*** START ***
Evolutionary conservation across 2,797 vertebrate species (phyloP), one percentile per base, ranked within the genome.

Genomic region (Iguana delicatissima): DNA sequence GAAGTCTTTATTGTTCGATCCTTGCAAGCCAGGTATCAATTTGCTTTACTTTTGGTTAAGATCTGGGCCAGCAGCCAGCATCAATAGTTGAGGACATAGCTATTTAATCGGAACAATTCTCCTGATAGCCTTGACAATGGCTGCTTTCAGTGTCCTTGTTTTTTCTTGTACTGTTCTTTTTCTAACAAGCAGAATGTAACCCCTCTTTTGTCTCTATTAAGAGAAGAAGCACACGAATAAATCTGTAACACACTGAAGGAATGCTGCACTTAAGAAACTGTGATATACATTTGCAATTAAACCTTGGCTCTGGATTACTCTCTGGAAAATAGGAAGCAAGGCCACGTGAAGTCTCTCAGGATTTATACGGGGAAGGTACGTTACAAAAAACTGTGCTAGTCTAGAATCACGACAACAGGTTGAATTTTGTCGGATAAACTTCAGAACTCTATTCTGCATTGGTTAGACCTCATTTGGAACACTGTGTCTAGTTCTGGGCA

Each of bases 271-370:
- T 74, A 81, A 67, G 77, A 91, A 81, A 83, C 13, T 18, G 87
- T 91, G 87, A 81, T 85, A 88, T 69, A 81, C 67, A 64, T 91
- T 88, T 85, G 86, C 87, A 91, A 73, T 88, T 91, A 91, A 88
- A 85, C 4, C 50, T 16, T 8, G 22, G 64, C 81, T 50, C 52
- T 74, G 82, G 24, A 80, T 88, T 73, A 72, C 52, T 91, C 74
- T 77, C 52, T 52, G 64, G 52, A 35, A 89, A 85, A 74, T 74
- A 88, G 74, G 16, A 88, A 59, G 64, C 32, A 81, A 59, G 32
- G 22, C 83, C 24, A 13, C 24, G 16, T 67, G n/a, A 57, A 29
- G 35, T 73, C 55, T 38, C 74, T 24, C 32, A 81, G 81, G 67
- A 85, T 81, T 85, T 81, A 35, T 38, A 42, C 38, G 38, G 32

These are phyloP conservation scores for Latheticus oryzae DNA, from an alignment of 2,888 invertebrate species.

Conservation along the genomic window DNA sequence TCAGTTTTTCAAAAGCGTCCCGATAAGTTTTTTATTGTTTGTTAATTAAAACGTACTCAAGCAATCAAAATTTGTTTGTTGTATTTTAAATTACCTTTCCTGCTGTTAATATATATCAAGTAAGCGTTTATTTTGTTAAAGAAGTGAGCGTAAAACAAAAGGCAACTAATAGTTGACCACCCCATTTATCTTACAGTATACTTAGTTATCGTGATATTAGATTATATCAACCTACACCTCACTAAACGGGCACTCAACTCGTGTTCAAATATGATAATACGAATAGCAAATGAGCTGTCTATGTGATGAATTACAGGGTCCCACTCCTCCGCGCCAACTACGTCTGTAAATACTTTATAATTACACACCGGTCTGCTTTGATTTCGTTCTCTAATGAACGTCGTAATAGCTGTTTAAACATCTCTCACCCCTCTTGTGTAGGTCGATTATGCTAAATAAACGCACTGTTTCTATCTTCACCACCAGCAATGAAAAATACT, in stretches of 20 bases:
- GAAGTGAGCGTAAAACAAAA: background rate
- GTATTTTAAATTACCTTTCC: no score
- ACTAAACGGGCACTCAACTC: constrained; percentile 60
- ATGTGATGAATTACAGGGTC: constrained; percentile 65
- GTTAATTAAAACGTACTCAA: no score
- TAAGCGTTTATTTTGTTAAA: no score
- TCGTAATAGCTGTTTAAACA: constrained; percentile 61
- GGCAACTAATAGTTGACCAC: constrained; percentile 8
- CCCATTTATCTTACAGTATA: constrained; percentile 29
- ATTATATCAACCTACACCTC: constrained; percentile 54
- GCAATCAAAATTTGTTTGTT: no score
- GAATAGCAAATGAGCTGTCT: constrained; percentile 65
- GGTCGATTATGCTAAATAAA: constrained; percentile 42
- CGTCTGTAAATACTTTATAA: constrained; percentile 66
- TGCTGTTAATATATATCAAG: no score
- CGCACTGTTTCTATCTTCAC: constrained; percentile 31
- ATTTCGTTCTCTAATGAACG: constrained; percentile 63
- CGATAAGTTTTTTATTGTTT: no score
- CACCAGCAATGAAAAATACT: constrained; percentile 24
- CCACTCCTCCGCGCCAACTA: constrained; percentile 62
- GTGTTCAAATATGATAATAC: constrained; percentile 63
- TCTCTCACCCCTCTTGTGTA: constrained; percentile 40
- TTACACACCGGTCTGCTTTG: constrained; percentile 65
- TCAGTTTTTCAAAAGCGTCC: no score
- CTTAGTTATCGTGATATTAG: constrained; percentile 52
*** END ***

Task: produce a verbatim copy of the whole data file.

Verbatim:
Evolutionary conservation across 2,797 vertebrate species (phyloP), one percentile per base, ranked within the genome.

Genomic region (Iguana delicatissima): DNA sequence GAAGTCTTTATTGTTCGATCCTTGCAAGCCAGGTATCAATTTGCTTTACTTTTGGTTAAGATCTGGGCCAGCAGCCAGCATCAATAGTTGAGGACATAGCTATTTAATCGGAACAATTCTCCTGATAGCCTTGACAATGGCTGCTTTCAGTGTCCTTGTTTTTTCTTGTACTGTTCTTTTTCTAACAAGCAGAATGTAACCCCTCTTTTGTCTCTATTAAGAGAAGAAGCACACGAATAAATCTGTAACACACTGAAGGAATGCTGCACTTAAGAAACTGTGATATACATTTGCAATTAAACCTTGGCTCTGGATTACTCTCTGGAAAATAGGAAGCAAGGCCACGTGAAGTCTCTCAGGATTTATACGGGGAAGGTACGTTACAAAAAACTGTGCTAGTCTAGAATCACGACAACAGGTTGAATTTTGTCGGATAAACTTCAGAACTCTATTCTGCATTGGTTAGACCTCATTTGGAACACTGTGTCTAGTTCTGGGCA

Each of bases 271-370:
- T 74, A 81, A 67, G 77, A 91, A 81, A 83, C 13, T 18, G 87
- T 91, G 87, A 81, T 85, A 88, T 69, A 81, C 67, A 64, T 91
- T 88, T 85, G 86, C 87, A 91, A 73, T 88, T 91, A 91, A 88
- A 85, C 4, C 50, T 16, T 8, G 22, G 64, C 81, T 50, C 52
- T 74, G 82, G 24, A 80, T 88, T 73, A 72, C 52, T 91, C 74
- T 77, C 52, T 52, G 64, G 52, A 35, A 89, A 85, A 74, T 74
- A 88, G 74, G 16, A 88, A 59, G 64, C 32, A 81, A 59, G 32
- G 22, C 83, C 24, A 13, C 24, G 16, T 67, G n/a, A 57, A 29
- G 35, T 73, C 55, T 38, C 74, T 24, C 32, A 81, G 81, G 67
- A 85, T 81, T 85, T 81, A 35, T 38, A 42, C 38, G 38, G 32

These are phyloP conservation scores for Latheticus oryzae DNA, from an alignment of 2,888 invertebrate species.

Conservation along the genomic window DNA sequence TCAGTTTTTCAAAAGCGTCCCGATAAGTTTTTTATTGTTTGTTAATTAAAACGTACTCAAGCAATCAAAATTTGTTTGTTGTATTTTAAATTACCTTTCCTGCTGTTAATATATATCAAGTAAGCGTTTATTTTGTTAAAGAAGTGAGCGTAAAACAAAAGGCAACTAATAGTTGACCACCCCATTTATCTTACAGTATACTTAGTTATCGTGATATTAGATTATATCAACCTACACCTCACTAAACGGGCACTCAACTCGTGTTCAAATATGATAATACGAATAGCAAATGAGCTGTCTATGTGATGAATTACAGGGTCCCACTCCTCCGCGCCAACTACGTCTGTAAATACTTTATAATTACACACCGGTCTGCTTTGATTTCGTTCTCTAATGAACGTCGTAATAGCTGTTTAAACATCTCTCACCCCTCTTGTGTAGGTCGATTATGCTAAATAAACGCACTGTTTCTATCTTCACCACCAGCAATGAAAAATACT, in stretches of 20 bases:
- GAAGTGAGCGTAAAACAAAA: background rate
- GTATTTTAAATTACCTTTCC: no score
- ACTAAACGGGCACTCAACTC: constrained; percentile 60
- ATGTGATGAATTACAGGGTC: constrained; percentile 65
- GTTAATTAAAACGTACTCAA: no score
- TAAGCGTTTATTTTGTTAAA: no score
- TCGTAATAGCTGTTTAAACA: constrained; percentile 61
- GGCAACTAATAGTTGACCAC: constrained; percentile 8
- CCCATTTATCTTACAGTATA: constrained; percentile 29
- ATTATATCAACCTACACCTC: constrained; percentile 54
- GCAATCAAAATTTGTTTGTT: no score
- GAATAGCAAATGAGCTGTCT: constrained; percentile 65
- GGTCGATTATGCTAAATAAA: constrained; percentile 42
- CGTCTGTAAATACTTTATAA: constrained; percentile 66
- TGCTGTTAATATATATCAAG: no score
- CGCACTGTTTCTATCTTCAC: constrained; percentile 31
- ATTTCGTTCTCTAATGAACG: constrained; percentile 63
- CGATAAGTTTTTTATTGTTT: no score
- CACCAGCAATGAAAAATACT: constrained; percentile 24
- CCACTCCTCCGCGCCAACTA: constrained; percentile 62
- GTGTTCAAATATGATAATAC: constrained; percentile 63
- TCTCTCACCCCTCTTGTGTA: constrained; percentile 40
- TTACACACCGGTCTGCTTTG: constrained; percentile 65
- TCAGTTTTTCAAAAGCGTCC: no score
- CTTAGTTATCGTGATATTAG: constrained; percentile 52